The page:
SoftBank's planned $20.1 billion purchase of a 70 percent stake in Sprint Nextel (NYSE:S) was cleared by the U.S. Department of Justice, giving a boost to SoftBank as it initiates a $4.2 billion bond offering.
In a letter to the FCC, the DOJ said it--along with the Federal Bureau of Investigation with the concurrence of the Department of Homeland Security--had analyzed measures undertaken by SoftBank and Sprint "to address potential national security, law enforcement, and public safety issues, including supply chain issues." Based on that review the DOJ said the agencies have no objection to the deal's consummation.
Charlie Ergen's Dish Network (NASDAQ:DISH), which made a $25.5 billion counteroffer for Sprint, has repeatedly raised the national security issue in an effort to derail SoftBank's proposal. On its nationalsecuritymatters.com website, Dish alleged a "foreign controlled Sprint" would present a danger to U.S. interests, particularly since SoftBank currently "spends significant amounts with Chinese equipment manufacturers for its wireless network in Japan."
To counter such concerns, Sprint last week announced that retired Adm. Mike Mullen, the former chairman of the Joint Chiefs of Staff, will join the company's board of directors as an independent director upon the closing of Sprint's transaction with SoftBank and will serve as the company's "security director" to ensure Sprint is complying with conditions set out in the national security agreement with U.S. government agencies.
The FCC is the final agency reviewing SoftBank's bid for Sprint and does not have a deadline for deciding whether to approve or deny the transaction. Bloomberg recently reported that Sprint might delay the scheduled June 12 shareholder vote on SoftBank's offer to give Dish more time to firm up its offer. But as of June 7, the shareholder vote was still on schedule.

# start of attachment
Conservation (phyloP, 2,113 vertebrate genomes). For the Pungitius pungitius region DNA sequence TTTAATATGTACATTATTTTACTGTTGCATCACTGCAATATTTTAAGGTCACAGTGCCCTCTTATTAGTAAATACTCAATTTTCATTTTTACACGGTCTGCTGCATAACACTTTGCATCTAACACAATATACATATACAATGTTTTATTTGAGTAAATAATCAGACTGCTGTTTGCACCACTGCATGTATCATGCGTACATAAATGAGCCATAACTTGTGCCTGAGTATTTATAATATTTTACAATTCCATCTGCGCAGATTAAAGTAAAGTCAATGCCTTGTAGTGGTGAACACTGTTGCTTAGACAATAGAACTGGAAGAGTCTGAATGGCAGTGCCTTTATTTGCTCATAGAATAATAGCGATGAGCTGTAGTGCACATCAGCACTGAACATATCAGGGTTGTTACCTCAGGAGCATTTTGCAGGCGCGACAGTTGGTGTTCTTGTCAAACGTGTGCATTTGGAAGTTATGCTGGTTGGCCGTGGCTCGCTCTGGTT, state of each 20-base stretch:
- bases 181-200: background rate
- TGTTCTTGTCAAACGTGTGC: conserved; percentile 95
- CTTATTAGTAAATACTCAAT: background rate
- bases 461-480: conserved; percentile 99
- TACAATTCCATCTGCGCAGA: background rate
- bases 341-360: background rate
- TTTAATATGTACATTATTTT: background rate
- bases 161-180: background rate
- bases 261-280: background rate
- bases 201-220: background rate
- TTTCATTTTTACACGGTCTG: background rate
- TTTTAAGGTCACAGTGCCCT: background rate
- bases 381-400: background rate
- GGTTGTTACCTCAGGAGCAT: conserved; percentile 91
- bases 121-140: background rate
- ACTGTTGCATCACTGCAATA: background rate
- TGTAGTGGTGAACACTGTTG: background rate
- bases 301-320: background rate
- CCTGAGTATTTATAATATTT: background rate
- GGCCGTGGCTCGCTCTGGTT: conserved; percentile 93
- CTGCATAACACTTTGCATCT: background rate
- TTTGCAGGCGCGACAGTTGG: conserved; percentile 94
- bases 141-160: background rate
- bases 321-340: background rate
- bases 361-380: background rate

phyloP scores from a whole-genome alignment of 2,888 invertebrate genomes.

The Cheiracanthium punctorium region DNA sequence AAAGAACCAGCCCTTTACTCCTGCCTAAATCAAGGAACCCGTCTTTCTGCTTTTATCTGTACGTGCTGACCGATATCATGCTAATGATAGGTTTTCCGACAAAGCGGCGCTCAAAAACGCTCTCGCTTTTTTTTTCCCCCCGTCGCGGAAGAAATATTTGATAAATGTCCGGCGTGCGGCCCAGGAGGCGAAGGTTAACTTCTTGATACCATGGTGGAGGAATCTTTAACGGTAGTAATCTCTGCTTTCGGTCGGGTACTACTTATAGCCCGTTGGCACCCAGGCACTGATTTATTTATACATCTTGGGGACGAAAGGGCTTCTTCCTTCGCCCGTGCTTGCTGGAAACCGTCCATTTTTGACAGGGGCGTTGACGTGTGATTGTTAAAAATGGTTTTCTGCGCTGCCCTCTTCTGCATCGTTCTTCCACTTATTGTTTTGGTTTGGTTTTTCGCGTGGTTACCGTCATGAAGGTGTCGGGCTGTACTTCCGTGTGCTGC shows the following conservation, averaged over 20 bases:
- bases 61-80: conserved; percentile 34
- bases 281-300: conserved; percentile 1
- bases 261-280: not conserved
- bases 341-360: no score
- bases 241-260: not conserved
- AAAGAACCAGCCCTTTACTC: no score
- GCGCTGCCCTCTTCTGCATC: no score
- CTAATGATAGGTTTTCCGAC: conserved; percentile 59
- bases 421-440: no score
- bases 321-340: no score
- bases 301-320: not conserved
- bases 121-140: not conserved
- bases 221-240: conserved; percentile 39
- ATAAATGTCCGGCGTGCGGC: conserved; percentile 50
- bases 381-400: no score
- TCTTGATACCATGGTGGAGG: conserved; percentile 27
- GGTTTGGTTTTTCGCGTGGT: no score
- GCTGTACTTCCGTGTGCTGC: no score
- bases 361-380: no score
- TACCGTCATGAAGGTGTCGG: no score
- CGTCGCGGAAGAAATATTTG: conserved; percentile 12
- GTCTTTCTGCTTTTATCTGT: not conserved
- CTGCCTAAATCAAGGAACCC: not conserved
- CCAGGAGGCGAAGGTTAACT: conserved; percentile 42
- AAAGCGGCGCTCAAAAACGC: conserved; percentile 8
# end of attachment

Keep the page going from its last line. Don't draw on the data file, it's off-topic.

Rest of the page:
Though Dish's offer is technically higher than SoftBank's, it also would incur considerable debt for the company. SoftBank, meanwhile, has repeatedly shown that it can readily achieve lower funding costs than Dish.
SoftBank's latest plan to raise $4.2 billion by issuing five-year notes with a mere 1.74 percent yield is the Japanese company's second bond sale to individual investors in three months and represents Japan's biggest retail offering by a non-financial company, according to Bloomberg. In contrast, Dish had to pay a 4.25 percent yield on similar-maturity debt it sold in April.
Yet, if the deal with Sprint fizzles, SoftBank may be left with money burning a hole in its pocket. That could lead it to T-Mobile US (NYSE:TMUS), where it might buy out Deutsche Telekom's 74 percent stake. Reuters reported last week that SoftBank has been discussing such an arrangement with Deutsche Telekom as a backup plan in case the Sprint deal collapses.
A New York Times article, however, suggested word of SoftBank's interest in T-Mobile may be an attempt to sway recalcitrant Sprint shareholders.
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